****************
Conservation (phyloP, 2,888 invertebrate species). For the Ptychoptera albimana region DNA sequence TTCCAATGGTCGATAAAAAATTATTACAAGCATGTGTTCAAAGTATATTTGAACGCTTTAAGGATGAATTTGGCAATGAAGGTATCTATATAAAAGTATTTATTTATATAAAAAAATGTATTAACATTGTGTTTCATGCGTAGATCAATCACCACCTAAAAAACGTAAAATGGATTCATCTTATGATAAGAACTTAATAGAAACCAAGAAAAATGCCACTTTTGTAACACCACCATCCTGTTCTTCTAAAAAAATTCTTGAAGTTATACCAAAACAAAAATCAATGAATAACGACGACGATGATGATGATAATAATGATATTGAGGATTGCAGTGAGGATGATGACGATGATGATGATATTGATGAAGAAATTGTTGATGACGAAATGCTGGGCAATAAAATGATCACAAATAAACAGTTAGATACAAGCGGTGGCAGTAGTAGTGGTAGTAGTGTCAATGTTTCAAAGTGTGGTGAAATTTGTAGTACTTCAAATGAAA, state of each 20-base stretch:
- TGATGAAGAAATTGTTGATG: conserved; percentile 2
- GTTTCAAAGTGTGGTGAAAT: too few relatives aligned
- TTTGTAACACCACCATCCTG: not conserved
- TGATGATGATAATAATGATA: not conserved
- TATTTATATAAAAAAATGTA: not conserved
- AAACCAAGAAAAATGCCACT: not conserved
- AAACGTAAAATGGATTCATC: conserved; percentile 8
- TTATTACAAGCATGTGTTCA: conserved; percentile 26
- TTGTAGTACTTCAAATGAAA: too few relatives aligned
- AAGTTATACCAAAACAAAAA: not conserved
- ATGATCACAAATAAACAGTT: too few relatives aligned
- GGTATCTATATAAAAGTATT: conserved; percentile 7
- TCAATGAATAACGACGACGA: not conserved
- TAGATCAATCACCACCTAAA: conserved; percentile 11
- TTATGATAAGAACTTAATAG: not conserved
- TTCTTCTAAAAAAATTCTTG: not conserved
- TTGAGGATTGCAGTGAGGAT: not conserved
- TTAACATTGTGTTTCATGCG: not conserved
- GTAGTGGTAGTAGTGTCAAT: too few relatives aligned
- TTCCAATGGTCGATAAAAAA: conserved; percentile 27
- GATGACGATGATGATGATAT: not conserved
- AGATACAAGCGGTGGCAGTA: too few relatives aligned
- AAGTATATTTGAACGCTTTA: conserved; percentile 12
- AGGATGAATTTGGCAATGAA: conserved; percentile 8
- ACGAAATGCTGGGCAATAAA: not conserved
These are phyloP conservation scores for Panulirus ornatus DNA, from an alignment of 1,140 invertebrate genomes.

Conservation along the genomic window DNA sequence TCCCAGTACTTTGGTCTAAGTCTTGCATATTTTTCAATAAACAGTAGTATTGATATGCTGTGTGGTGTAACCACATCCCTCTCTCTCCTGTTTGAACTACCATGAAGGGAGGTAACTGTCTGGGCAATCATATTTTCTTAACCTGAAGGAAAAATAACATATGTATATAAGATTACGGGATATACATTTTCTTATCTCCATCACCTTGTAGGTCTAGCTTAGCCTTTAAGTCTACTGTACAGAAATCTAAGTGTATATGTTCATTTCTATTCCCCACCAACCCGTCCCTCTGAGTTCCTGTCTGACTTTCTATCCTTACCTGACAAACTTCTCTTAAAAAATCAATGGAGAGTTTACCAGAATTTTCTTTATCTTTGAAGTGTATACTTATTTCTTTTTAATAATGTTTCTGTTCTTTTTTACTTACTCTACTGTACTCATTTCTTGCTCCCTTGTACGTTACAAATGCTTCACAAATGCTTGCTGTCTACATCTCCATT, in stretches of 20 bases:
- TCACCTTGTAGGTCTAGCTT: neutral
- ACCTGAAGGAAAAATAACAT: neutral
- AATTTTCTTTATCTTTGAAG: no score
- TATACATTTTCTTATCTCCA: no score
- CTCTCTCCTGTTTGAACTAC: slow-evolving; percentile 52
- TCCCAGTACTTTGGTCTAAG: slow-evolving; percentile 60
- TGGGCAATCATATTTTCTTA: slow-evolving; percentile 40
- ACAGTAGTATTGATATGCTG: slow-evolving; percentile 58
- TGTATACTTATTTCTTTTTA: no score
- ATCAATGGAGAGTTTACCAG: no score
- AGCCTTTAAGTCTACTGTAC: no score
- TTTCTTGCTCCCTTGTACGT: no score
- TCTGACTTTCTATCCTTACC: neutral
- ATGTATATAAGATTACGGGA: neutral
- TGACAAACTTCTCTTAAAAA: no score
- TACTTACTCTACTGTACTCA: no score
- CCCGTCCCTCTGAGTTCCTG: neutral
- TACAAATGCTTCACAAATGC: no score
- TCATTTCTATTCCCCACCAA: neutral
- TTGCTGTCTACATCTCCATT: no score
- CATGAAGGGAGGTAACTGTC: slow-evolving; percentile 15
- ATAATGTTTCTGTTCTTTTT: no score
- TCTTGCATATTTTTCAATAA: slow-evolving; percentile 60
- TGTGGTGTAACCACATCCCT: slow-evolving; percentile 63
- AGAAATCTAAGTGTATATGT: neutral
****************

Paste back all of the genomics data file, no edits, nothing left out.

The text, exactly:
Conservation (phyloP, 2,888 invertebrate species). For the Ptychoptera albimana region DNA sequence TTCCAATGGTCGATAAAAAATTATTACAAGCATGTGTTCAAAGTATATTTGAACGCTTTAAGGATGAATTTGGCAATGAAGGTATCTATATAAAAGTATTTATTTATATAAAAAAATGTATTAACATTGTGTTTCATGCGTAGATCAATCACCACCTAAAAAACGTAAAATGGATTCATCTTATGATAAGAACTTAATAGAAACCAAGAAAAATGCCACTTTTGTAACACCACCATCCTGTTCTTCTAAAAAAATTCTTGAAGTTATACCAAAACAAAAATCAATGAATAACGACGACGATGATGATGATAATAATGATATTGAGGATTGCAGTGAGGATGATGACGATGATGATGATATTGATGAAGAAATTGTTGATGACGAAATGCTGGGCAATAAAATGATCACAAATAAACAGTTAGATACAAGCGGTGGCAGTAGTAGTGGTAGTAGTGTCAATGTTTCAAAGTGTGGTGAAATTTGTAGTACTTCAAATGAAA, state of each 20-base stretch:
- TGATGAAGAAATTGTTGATG: conserved; percentile 2
- GTTTCAAAGTGTGGTGAAAT: too few relatives aligned
- TTTGTAACACCACCATCCTG: not conserved
- TGATGATGATAATAATGATA: not conserved
- TATTTATATAAAAAAATGTA: not conserved
- AAACCAAGAAAAATGCCACT: not conserved
- AAACGTAAAATGGATTCATC: conserved; percentile 8
- TTATTACAAGCATGTGTTCA: conserved; percentile 26
- TTGTAGTACTTCAAATGAAA: too few relatives aligned
- AAGTTATACCAAAACAAAAA: not conserved
- ATGATCACAAATAAACAGTT: too few relatives aligned
- GGTATCTATATAAAAGTATT: conserved; percentile 7
- TCAATGAATAACGACGACGA: not conserved
- TAGATCAATCACCACCTAAA: conserved; percentile 11
- TTATGATAAGAACTTAATAG: not conserved
- TTCTTCTAAAAAAATTCTTG: not conserved
- TTGAGGATTGCAGTGAGGAT: not conserved
- TTAACATTGTGTTTCATGCG: not conserved
- GTAGTGGTAGTAGTGTCAAT: too few relatives aligned
- TTCCAATGGTCGATAAAAAA: conserved; percentile 27
- GATGACGATGATGATGATAT: not conserved
- AGATACAAGCGGTGGCAGTA: too few relatives aligned
- AAGTATATTTGAACGCTTTA: conserved; percentile 12
- AGGATGAATTTGGCAATGAA: conserved; percentile 8
- ACGAAATGCTGGGCAATAAA: not conserved
These are phyloP conservation scores for Panulirus ornatus DNA, from an alignment of 1,140 invertebrate genomes.

Conservation along the genomic window DNA sequence TCCCAGTACTTTGGTCTAAGTCTTGCATATTTTTCAATAAACAGTAGTATTGATATGCTGTGTGGTGTAACCACATCCCTCTCTCTCCTGTTTGAACTACCATGAAGGGAGGTAACTGTCTGGGCAATCATATTTTCTTAACCTGAAGGAAAAATAACATATGTATATAAGATTACGGGATATACATTTTCTTATCTCCATCACCTTGTAGGTCTAGCTTAGCCTTTAAGTCTACTGTACAGAAATCTAAGTGTATATGTTCATTTCTATTCCCCACCAACCCGTCCCTCTGAGTTCCTGTCTGACTTTCTATCCTTACCTGACAAACTTCTCTTAAAAAATCAATGGAGAGTTTACCAGAATTTTCTTTATCTTTGAAGTGTATACTTATTTCTTTTTAATAATGTTTCTGTTCTTTTTTACTTACTCTACTGTACTCATTTCTTGCTCCCTTGTACGTTACAAATGCTTCACAAATGCTTGCTGTCTACATCTCCATT, in stretches of 20 bases:
- TCACCTTGTAGGTCTAGCTT: neutral
- ACCTGAAGGAAAAATAACAT: neutral
- AATTTTCTTTATCTTTGAAG: no score
- TATACATTTTCTTATCTCCA: no score
- CTCTCTCCTGTTTGAACTAC: slow-evolving; percentile 52
- TCCCAGTACTTTGGTCTAAG: slow-evolving; percentile 60
- TGGGCAATCATATTTTCTTA: slow-evolving; percentile 40
- ACAGTAGTATTGATATGCTG: slow-evolving; percentile 58
- TGTATACTTATTTCTTTTTA: no score
- ATCAATGGAGAGTTTACCAG: no score
- AGCCTTTAAGTCTACTGTAC: no score
- TTTCTTGCTCCCTTGTACGT: no score
- TCTGACTTTCTATCCTTACC: neutral
- ATGTATATAAGATTACGGGA: neutral
- TGACAAACTTCTCTTAAAAA: no score
- TACTTACTCTACTGTACTCA: no score
- CCCGTCCCTCTGAGTTCCTG: neutral
- TACAAATGCTTCACAAATGC: no score
- TCATTTCTATTCCCCACCAA: neutral
- TTGCTGTCTACATCTCCATT: no score
- CATGAAGGGAGGTAACTGTC: slow-evolving; percentile 15
- ATAATGTTTCTGTTCTTTTT: no score
- TCTTGCATATTTTTCAATAA: slow-evolving; percentile 60
- TGTGGTGTAACCACATCCCT: slow-evolving; percentile 63
- AGAAATCTAAGTGTATATGT: neutral